· Where are you from?
I was born just outside of Pecos Texas and lived within an hour of there until I was 14. After a few years in the wilds of Northern Idaho (Moscow, to be precise) I ended up in central Minnesota, where I've been since 1994.
· Can you tell us a little bit about yourself?
I have two girls, five years apart, who are a constant source of entertainment and inspiration and I've been married for 13 years. I work as a freelance writer so my days are spent in front of an LCD deity.
· What do you do when you are not writing?
I spend a lot of the warmer months using my trusty rod and reel to make sure that the bass, pike and walleye populations understand what end of the food chain they're on. My love of all things gadgety has led me to earning my Associate's Degree in Software Development in my spare time.
· How long does it take you to write a book?
I'll let you know when I finally finish one. I still have a screenplay on my shelf from '96 that just needs a little polishing (and the final two acts).
· Is there any particular author or book that influenced you in any way either growing up or as an adult?
As a kid, my go-to authors were Stephen King and Louis L'Amour. Nowadays, it's anything by Christopher Moore and A. Lee Martinez.
· Do you ever research real events, legends, or myths to get ideas?
Only if I can't believably make it up. Actually, I do study up on certain things; I think it gives the story a more authentic feel.
· Is anything in your book based on real life experiences or purely all imagination?
Mostly just personalities and bits of dialogue, pure flights of fancy beyond that.
· What scares you?
Ventriloquist dummies – so evil as to be called 'e-vile', as in the 'froo-its of the de-vil.'
· Beyond your own work (of course), what is your all-time favorite horror book and why? And what is your favorite book outside of the horror genre?
'Needful Things' by Stephen King is my all-time favorite horror novel and one of his best books from beginning to end, in my opinion. The slow build-up and huge cast of characters make it unique in the genre. My fave non-horror book would probably be 'The Stupidest Angel' by Christopher Moore because it's freakin' hilarious.
· What do you think makes a good story?
Characters who are interesting, relatable and, most importantly, flawed. None of that 'like a marble Adonis' business for me, thank you very much.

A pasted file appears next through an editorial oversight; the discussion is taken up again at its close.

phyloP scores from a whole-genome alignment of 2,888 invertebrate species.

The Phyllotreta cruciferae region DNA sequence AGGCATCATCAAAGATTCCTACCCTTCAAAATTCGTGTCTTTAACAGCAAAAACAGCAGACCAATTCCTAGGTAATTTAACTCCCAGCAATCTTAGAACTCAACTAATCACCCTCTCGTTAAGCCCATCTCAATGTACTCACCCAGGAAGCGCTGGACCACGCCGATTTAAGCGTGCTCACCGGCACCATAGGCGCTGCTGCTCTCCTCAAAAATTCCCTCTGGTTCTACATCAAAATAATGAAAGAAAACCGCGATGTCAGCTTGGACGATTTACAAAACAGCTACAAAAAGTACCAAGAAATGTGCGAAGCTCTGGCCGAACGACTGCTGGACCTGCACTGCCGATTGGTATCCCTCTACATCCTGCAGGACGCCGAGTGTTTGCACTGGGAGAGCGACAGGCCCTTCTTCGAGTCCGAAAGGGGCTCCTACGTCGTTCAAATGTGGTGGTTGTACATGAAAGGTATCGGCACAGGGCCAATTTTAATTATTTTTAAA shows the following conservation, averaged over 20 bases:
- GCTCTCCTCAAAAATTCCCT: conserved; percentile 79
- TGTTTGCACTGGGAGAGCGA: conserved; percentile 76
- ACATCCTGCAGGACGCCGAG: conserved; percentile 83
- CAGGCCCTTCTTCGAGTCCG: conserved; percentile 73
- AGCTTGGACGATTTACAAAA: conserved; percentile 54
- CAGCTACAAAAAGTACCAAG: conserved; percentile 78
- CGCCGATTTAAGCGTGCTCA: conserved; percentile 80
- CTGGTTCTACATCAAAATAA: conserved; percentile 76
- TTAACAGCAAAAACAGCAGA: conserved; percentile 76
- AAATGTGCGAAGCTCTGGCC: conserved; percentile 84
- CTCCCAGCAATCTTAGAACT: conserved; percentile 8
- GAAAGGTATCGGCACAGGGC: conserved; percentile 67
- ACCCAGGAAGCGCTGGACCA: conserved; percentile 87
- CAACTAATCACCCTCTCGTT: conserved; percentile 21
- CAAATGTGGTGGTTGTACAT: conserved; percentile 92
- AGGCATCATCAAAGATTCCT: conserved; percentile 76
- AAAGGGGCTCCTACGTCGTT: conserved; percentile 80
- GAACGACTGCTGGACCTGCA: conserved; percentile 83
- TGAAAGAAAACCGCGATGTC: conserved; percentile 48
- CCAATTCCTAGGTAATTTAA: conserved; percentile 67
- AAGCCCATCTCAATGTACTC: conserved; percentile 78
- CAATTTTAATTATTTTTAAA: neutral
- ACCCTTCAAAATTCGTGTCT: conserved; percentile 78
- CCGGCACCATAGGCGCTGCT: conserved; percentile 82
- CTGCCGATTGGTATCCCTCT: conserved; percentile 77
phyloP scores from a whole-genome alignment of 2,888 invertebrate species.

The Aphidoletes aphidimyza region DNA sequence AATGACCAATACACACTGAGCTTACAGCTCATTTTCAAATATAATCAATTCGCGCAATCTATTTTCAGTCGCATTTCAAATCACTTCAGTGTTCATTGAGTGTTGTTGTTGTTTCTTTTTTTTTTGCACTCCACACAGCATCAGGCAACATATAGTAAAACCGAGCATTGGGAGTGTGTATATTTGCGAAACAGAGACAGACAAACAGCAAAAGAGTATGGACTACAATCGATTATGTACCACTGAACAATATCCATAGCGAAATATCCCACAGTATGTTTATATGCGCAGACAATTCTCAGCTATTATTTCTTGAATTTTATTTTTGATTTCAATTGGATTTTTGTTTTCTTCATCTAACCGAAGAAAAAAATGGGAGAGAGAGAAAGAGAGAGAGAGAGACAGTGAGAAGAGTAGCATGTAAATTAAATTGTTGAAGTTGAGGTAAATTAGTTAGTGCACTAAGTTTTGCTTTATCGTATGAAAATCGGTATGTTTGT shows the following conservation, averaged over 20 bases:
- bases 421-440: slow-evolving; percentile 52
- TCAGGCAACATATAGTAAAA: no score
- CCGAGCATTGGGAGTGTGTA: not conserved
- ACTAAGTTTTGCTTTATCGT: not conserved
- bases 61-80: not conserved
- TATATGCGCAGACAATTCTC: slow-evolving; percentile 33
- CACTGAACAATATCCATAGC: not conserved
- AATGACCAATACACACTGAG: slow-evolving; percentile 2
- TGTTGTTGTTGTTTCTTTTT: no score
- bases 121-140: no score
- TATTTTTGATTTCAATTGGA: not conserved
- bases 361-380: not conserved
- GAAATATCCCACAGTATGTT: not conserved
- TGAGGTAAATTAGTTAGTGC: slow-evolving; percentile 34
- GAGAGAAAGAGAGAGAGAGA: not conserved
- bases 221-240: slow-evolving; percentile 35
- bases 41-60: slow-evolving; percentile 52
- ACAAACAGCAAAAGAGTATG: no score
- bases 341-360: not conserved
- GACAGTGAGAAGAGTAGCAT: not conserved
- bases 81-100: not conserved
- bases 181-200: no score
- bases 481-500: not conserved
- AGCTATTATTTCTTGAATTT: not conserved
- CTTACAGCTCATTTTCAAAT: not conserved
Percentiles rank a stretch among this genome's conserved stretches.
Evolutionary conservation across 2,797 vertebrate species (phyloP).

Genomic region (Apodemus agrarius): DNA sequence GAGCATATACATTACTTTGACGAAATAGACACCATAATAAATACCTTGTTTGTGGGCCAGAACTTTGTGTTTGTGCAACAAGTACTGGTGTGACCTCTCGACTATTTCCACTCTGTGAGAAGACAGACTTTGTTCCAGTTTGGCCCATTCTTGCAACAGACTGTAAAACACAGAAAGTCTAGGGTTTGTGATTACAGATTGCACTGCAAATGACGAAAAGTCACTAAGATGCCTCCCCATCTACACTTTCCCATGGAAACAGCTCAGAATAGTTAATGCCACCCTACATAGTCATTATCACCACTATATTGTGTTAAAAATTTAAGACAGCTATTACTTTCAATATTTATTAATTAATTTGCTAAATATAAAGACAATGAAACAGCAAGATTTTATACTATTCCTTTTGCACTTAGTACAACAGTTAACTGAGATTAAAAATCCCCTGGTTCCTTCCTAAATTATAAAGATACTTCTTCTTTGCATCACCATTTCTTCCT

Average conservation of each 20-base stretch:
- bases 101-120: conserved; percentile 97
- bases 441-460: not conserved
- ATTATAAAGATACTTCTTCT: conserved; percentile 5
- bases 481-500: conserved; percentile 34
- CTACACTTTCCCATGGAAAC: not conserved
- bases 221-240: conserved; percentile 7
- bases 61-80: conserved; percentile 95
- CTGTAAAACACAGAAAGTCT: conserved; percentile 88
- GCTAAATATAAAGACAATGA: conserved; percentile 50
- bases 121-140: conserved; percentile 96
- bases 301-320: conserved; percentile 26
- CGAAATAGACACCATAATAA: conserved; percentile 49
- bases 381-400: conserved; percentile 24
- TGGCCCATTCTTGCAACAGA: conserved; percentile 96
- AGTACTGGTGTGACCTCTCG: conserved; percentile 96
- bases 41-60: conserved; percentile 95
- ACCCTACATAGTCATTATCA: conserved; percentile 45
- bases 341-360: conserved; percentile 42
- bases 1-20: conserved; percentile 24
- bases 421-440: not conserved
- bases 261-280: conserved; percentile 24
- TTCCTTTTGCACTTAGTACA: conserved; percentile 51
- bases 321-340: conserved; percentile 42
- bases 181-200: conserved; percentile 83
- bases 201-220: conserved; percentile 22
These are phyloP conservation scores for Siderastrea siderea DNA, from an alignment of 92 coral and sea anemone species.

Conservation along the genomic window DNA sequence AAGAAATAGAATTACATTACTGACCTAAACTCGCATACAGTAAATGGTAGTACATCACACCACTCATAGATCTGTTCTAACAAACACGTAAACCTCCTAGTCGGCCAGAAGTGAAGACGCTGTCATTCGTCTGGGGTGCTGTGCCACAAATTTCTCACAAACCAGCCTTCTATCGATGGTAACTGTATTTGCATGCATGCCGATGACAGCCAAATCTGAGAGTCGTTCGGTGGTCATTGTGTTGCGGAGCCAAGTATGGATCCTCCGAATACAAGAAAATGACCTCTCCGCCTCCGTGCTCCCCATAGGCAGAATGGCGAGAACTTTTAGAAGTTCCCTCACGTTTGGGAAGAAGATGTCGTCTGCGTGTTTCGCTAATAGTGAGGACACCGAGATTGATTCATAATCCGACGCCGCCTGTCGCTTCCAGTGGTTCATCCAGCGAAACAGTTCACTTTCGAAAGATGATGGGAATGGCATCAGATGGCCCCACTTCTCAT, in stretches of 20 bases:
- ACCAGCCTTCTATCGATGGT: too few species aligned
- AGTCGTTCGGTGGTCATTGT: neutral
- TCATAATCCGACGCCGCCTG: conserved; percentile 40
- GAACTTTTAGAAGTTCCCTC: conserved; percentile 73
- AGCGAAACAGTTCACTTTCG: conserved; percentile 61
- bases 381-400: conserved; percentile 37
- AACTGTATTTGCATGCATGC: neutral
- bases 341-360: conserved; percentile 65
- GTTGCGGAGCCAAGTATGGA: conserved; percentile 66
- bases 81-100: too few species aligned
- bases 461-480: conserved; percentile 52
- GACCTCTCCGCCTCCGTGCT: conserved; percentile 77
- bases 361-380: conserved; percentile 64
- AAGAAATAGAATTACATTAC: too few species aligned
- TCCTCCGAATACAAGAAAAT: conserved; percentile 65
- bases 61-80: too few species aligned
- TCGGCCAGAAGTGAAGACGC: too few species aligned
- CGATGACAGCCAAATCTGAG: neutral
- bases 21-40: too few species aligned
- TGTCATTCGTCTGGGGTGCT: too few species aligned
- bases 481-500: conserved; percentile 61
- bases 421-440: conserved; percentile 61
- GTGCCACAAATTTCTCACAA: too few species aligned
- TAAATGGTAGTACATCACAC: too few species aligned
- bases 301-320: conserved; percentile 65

· Who is your favorite author and what is it that really strikes you about their work?
Joss Whedon. Not so much an author as a writer, I suppose, but when it comes to putting a new spin on an old genre or crafting characters that you really care about, he's second to none.
· What does your family think of your writing?
Those who know are very supportive; those who don't are in for a surprise.
· What book are you reading now?
I'm switching back and forth between 'What Would Satan Do' by A.P. Miller and 'The God Delusion' by Richard Dawkins because I like to keep my bases covered. I just finished 'Meany' by Peazy Monellon and 'Asylum' by Kristen Selleck is waiting for me on my digital bookshelf.
· What are your current projects?
My current work-in-progress keeps me pretty busy. Besides that, I spend a little time every week trying to keep my blog from getting stale.
· Can you share a little of your current work with us?
Absolutely. Go here: http://authorsink.webs.com/wwagprologue.htm
· Will you have a new book coming out soon?
Yes. Assuming that the Dan Brown and Stephanie Meyers books I've been sacrificing to Odin do the trick. Probably (hopefully) next year sometime.
· Do you have any advice to give to aspiring writers?
I once heard that the first book a person writes is going to be garbage, which I scoffed at because there is no way I would waste my time on a sucky book. Then I remembered the dozens of partially finished books I've written over the years and realized that I had at least three books worth of writing that was complete crapola. Keep writing and learn that honest critiques are worth more than gold.